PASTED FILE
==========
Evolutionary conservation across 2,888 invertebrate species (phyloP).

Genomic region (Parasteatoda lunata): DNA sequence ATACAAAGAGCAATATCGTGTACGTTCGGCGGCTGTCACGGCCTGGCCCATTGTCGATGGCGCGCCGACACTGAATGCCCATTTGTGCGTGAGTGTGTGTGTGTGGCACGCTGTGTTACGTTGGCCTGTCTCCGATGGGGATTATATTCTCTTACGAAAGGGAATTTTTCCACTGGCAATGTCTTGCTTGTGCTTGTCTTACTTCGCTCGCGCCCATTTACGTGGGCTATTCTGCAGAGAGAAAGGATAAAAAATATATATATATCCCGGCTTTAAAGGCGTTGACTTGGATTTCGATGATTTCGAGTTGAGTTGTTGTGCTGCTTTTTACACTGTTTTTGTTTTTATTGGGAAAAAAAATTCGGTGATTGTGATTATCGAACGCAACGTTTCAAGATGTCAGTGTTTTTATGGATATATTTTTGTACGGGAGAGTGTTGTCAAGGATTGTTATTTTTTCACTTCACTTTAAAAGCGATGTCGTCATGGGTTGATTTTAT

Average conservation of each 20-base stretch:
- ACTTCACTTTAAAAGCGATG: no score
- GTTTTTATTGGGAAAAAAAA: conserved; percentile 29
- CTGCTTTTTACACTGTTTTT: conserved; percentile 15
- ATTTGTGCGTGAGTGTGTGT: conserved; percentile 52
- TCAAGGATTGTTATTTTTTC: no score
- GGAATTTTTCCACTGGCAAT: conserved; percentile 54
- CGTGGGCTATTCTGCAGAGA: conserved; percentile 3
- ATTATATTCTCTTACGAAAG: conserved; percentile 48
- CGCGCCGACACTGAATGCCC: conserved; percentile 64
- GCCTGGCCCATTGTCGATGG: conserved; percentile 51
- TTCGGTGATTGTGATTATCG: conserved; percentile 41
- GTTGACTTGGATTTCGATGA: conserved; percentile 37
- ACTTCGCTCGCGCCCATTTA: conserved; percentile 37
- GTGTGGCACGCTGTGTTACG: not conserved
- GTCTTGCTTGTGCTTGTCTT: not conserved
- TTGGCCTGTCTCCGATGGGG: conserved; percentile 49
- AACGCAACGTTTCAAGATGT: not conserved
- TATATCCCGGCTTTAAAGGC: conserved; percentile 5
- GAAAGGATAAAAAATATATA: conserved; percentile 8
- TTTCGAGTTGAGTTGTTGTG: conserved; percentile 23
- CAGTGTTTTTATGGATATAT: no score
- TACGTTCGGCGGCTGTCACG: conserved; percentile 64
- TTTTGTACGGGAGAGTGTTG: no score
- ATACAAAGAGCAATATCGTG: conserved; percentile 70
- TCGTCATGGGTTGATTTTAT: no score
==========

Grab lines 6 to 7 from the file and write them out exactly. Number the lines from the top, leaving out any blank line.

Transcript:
- CTGCTTTTTACACTGTTTTT: conserved; percentile 15
- ATTTGTGCGTGAGTGTGTGT: conserved; percentile 52